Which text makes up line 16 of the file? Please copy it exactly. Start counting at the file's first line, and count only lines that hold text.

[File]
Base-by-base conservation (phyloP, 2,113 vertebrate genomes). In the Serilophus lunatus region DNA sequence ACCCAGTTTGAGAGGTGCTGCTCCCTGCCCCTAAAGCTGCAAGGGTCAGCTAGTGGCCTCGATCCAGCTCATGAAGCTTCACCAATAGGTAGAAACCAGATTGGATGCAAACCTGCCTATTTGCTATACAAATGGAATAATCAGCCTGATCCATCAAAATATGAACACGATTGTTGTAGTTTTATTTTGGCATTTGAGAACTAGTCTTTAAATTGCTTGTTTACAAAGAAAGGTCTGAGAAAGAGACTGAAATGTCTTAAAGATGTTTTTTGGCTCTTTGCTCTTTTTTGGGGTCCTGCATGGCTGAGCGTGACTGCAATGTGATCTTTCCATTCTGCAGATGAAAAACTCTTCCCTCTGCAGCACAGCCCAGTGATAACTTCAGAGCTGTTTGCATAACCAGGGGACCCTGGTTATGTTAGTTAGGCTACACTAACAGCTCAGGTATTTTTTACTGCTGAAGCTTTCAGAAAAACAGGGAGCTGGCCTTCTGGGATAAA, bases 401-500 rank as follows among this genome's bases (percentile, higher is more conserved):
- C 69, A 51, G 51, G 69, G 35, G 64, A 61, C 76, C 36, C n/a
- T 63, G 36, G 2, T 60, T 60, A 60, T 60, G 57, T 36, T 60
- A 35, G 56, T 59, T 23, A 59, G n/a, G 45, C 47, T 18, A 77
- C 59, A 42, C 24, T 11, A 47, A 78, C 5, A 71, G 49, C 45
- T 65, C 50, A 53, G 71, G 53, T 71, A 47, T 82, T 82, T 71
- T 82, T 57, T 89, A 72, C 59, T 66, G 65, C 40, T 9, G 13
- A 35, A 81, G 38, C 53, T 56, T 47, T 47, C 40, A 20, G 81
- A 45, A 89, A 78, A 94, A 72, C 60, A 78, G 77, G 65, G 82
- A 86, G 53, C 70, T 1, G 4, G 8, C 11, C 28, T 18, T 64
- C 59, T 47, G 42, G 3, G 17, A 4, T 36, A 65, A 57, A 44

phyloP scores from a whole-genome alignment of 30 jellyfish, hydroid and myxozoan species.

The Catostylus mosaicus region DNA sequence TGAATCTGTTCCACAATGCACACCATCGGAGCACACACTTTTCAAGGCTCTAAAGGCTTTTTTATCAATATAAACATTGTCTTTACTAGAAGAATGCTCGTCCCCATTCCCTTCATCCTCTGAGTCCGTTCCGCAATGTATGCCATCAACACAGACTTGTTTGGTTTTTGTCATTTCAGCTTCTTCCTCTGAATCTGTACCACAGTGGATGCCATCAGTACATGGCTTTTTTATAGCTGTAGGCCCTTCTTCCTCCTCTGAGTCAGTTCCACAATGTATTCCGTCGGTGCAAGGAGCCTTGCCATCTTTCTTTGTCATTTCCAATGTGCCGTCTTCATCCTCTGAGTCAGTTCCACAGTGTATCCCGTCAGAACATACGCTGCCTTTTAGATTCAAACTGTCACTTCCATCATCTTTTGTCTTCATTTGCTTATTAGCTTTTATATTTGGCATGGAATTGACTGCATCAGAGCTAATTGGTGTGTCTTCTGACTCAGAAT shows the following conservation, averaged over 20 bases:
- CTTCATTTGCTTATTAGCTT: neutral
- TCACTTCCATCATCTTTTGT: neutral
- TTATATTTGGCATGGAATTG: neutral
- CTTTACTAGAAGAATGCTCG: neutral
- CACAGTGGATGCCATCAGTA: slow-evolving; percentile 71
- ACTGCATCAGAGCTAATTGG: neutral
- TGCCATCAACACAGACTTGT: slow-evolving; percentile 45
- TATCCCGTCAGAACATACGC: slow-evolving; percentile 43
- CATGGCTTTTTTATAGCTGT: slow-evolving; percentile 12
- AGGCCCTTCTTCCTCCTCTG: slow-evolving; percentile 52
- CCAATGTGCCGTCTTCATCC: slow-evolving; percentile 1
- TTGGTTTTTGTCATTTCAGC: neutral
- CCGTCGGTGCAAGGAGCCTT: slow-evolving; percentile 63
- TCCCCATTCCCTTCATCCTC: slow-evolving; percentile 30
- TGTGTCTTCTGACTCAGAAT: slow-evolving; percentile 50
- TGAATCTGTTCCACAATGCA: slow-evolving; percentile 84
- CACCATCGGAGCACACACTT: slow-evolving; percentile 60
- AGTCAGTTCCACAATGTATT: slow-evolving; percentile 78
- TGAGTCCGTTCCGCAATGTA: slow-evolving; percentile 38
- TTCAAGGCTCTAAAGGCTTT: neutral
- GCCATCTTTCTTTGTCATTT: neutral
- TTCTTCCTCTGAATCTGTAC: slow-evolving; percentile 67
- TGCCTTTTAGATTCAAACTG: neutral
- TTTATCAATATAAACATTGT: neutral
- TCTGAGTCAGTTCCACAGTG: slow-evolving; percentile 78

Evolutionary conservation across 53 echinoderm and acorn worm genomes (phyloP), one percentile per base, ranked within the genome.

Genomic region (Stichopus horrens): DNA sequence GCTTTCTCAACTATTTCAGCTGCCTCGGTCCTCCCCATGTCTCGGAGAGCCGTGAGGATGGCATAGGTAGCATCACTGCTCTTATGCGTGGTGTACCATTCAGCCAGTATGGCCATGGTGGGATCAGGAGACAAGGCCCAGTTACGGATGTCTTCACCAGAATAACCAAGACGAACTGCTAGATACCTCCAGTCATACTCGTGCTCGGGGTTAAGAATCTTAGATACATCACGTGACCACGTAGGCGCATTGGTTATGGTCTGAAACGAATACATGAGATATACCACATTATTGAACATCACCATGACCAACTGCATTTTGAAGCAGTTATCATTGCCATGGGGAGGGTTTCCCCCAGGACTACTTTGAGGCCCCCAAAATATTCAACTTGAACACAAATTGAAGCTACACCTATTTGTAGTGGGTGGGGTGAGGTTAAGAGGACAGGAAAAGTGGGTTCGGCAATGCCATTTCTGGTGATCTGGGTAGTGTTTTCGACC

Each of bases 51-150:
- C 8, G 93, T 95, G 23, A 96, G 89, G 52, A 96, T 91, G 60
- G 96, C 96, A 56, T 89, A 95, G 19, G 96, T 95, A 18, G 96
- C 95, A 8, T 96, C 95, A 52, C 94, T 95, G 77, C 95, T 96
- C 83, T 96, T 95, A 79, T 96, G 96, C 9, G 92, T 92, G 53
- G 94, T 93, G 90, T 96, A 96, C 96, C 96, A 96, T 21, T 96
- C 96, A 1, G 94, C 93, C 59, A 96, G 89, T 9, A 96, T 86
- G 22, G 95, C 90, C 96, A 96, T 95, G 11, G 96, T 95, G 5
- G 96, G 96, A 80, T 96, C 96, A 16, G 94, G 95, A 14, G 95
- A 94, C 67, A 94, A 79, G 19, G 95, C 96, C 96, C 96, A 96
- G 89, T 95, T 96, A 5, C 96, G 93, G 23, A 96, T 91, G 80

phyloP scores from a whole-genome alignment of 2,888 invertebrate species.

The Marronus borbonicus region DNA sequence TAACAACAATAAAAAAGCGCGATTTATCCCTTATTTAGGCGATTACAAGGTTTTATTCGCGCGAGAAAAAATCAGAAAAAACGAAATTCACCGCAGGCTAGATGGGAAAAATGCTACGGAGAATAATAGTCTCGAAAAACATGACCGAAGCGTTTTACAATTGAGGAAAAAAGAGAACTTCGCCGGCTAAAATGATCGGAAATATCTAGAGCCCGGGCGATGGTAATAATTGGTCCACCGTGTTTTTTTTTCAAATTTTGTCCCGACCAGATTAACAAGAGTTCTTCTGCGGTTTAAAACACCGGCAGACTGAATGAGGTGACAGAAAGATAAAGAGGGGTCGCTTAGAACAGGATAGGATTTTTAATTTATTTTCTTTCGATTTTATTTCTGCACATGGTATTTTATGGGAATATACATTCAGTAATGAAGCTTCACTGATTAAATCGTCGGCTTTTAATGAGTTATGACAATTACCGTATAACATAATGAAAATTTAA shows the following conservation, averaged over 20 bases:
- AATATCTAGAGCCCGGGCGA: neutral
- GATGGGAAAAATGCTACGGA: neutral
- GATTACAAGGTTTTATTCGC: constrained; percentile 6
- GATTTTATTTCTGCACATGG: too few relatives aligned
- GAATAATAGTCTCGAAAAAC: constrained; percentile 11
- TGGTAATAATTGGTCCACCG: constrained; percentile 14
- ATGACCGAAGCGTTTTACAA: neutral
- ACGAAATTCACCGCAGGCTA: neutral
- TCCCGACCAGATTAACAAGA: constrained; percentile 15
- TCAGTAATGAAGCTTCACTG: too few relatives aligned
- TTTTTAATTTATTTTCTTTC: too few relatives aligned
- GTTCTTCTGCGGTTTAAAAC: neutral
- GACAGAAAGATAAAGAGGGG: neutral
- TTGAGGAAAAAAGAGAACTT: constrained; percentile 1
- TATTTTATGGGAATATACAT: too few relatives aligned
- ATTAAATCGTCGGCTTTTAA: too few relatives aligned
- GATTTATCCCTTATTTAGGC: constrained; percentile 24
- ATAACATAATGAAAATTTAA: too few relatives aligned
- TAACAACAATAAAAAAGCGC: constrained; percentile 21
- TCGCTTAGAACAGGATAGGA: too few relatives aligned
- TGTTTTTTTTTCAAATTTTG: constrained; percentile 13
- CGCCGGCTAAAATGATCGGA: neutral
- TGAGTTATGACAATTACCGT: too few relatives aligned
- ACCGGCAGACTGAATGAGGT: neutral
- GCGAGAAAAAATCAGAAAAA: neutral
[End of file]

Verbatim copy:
- TTATATTTGGCATGGAATTG: neutral